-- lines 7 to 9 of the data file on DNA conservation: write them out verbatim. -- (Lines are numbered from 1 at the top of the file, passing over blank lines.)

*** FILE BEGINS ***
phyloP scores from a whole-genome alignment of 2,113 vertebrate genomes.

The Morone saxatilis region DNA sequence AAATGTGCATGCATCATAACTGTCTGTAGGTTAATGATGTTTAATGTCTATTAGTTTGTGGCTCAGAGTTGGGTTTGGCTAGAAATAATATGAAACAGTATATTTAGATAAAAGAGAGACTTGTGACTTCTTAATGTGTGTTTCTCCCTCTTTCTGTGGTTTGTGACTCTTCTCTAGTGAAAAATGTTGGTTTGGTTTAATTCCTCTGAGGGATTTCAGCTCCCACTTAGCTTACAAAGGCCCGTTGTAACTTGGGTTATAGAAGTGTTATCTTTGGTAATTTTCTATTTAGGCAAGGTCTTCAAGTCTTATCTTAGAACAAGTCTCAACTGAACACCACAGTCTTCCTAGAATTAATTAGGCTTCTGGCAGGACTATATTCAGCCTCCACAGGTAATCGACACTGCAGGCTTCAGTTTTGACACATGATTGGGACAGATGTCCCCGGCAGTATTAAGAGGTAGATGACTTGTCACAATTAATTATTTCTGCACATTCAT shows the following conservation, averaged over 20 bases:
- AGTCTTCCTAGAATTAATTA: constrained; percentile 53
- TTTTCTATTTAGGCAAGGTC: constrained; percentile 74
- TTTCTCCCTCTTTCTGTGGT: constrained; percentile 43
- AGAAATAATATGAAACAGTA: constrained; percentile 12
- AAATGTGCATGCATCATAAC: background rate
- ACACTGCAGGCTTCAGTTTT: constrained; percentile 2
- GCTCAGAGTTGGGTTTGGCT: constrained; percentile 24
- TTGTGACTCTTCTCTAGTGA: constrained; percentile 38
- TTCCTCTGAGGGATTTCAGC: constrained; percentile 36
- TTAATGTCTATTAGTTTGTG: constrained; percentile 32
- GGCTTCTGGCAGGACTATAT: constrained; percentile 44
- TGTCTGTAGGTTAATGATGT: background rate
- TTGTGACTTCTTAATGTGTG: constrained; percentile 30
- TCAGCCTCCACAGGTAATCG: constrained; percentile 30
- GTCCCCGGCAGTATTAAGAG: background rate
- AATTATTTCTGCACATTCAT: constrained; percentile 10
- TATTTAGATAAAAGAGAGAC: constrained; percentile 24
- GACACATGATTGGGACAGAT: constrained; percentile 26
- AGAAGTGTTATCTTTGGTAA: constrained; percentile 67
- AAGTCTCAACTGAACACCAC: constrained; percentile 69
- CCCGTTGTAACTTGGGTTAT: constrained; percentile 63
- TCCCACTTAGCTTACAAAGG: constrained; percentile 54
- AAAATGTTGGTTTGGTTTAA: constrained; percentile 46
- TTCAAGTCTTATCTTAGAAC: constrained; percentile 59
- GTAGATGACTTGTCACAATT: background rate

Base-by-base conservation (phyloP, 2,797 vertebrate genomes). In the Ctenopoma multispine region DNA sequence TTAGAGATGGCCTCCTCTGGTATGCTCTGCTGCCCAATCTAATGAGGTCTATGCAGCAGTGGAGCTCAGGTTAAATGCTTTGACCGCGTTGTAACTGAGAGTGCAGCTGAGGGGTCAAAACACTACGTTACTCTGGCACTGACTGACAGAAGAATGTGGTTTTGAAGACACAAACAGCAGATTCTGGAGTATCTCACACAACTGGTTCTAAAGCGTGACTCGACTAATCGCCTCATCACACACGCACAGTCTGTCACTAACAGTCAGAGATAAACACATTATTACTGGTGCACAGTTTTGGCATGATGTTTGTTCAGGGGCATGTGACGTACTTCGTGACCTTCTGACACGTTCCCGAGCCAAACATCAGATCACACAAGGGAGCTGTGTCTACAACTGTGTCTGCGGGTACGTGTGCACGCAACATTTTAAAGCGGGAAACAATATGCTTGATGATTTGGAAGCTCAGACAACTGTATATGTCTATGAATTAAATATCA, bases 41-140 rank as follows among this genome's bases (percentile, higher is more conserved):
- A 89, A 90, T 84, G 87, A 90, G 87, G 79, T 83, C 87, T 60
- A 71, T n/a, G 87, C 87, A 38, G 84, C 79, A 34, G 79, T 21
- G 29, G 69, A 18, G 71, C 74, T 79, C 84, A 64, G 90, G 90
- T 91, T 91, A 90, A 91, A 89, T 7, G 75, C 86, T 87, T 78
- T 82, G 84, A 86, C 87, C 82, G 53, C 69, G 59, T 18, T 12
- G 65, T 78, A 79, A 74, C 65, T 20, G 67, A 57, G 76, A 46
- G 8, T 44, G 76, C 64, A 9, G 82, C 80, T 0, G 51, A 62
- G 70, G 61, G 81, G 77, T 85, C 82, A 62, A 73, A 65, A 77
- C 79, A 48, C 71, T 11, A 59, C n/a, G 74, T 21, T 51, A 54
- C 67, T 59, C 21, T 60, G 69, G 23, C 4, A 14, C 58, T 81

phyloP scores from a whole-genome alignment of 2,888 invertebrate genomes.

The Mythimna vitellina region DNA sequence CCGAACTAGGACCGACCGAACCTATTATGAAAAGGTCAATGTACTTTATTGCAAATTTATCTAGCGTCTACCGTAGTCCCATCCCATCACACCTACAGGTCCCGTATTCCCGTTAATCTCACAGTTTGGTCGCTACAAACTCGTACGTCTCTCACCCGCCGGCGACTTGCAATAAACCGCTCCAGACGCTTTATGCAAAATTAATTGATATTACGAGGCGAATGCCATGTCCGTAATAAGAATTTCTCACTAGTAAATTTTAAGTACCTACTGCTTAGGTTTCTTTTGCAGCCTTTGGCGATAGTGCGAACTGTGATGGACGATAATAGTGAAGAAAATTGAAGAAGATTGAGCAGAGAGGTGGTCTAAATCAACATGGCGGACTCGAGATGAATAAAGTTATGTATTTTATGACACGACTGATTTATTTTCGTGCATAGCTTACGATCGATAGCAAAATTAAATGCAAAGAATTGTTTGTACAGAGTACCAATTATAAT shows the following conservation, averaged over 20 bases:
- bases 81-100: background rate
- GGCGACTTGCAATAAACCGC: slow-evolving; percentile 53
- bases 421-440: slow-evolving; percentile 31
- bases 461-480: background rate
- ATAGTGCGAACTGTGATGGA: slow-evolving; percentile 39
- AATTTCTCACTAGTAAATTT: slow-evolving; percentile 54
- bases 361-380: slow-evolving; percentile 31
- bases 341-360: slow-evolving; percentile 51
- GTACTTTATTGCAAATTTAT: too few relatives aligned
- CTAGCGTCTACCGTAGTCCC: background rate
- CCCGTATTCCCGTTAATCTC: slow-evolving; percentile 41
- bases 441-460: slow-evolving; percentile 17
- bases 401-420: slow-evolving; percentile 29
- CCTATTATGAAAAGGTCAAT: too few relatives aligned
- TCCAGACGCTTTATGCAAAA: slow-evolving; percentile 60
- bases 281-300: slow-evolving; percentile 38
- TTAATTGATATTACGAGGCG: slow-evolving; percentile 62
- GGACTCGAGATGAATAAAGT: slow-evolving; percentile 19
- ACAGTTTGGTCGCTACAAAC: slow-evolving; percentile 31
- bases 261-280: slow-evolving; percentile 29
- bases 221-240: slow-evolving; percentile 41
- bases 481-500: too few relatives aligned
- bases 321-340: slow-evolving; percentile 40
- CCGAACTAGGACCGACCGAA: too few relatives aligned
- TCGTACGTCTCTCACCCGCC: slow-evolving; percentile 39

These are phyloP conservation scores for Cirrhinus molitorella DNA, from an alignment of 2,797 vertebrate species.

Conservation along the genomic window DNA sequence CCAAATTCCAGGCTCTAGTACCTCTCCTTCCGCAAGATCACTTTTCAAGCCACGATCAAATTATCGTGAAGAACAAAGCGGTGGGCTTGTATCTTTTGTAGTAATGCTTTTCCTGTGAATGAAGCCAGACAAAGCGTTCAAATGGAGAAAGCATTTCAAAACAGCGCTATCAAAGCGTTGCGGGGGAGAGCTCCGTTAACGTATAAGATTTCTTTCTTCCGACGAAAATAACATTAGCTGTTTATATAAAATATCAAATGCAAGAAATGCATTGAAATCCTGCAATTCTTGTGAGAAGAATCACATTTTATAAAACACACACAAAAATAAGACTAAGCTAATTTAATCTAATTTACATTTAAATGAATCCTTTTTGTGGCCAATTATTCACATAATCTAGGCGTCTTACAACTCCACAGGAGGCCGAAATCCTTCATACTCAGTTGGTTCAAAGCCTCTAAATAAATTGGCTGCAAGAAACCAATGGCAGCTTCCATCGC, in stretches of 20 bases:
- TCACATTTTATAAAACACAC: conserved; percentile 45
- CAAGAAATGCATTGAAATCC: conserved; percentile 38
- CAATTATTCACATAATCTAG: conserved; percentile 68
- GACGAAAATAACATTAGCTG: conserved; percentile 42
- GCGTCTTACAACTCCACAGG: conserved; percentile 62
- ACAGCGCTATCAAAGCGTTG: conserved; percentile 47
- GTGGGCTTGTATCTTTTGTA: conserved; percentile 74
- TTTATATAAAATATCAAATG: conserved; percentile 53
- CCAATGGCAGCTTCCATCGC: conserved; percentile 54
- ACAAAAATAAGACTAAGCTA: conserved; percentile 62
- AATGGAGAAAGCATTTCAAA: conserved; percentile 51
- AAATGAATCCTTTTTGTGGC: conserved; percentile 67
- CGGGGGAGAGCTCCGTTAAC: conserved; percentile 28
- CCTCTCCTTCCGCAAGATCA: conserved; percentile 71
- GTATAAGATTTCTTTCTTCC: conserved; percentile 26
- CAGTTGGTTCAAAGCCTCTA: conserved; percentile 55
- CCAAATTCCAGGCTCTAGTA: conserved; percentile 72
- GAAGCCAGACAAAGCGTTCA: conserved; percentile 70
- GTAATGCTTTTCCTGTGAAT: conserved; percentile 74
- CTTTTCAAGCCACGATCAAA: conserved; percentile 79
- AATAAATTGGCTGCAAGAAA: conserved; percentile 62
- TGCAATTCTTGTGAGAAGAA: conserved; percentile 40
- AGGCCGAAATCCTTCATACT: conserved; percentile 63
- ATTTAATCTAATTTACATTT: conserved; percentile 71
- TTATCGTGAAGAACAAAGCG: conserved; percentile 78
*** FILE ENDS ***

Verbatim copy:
- AAATGTGCATGCATCATAAC: background rate
- ACACTGCAGGCTTCAGTTTT: constrained; percentile 2
- GCTCAGAGTTGGGTTTGGCT: constrained; percentile 24